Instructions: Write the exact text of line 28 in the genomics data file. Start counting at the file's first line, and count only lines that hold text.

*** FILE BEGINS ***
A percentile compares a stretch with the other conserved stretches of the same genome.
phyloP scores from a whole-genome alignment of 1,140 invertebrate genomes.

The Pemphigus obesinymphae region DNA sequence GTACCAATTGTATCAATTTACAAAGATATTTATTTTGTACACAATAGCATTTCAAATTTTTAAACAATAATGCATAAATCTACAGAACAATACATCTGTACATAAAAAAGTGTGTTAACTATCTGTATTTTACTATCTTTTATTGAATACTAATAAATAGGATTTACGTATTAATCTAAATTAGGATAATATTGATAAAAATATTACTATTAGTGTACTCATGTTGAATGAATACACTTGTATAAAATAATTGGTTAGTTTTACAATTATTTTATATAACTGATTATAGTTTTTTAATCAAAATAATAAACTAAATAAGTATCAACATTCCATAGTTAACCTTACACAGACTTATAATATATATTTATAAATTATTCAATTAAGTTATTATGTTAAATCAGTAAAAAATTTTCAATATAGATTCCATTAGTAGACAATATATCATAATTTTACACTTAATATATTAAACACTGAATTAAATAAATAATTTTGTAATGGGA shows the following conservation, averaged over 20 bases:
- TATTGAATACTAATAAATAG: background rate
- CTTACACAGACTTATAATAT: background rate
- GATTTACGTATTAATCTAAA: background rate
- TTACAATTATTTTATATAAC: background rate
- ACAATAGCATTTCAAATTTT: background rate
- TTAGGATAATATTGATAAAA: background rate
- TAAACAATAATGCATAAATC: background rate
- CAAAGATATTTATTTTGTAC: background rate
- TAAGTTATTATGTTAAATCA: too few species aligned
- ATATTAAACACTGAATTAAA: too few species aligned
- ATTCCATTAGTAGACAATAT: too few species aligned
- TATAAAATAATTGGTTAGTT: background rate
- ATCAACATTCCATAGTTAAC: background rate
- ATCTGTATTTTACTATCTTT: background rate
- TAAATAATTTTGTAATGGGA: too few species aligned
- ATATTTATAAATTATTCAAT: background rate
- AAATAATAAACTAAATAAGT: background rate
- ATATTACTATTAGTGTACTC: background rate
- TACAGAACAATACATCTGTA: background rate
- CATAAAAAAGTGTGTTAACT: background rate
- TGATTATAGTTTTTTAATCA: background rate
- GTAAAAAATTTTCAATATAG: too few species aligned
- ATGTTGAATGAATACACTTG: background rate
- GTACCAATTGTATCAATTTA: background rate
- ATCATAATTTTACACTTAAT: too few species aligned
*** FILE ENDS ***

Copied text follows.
- ATCATAATTTTACACTTAAT: too few species aligned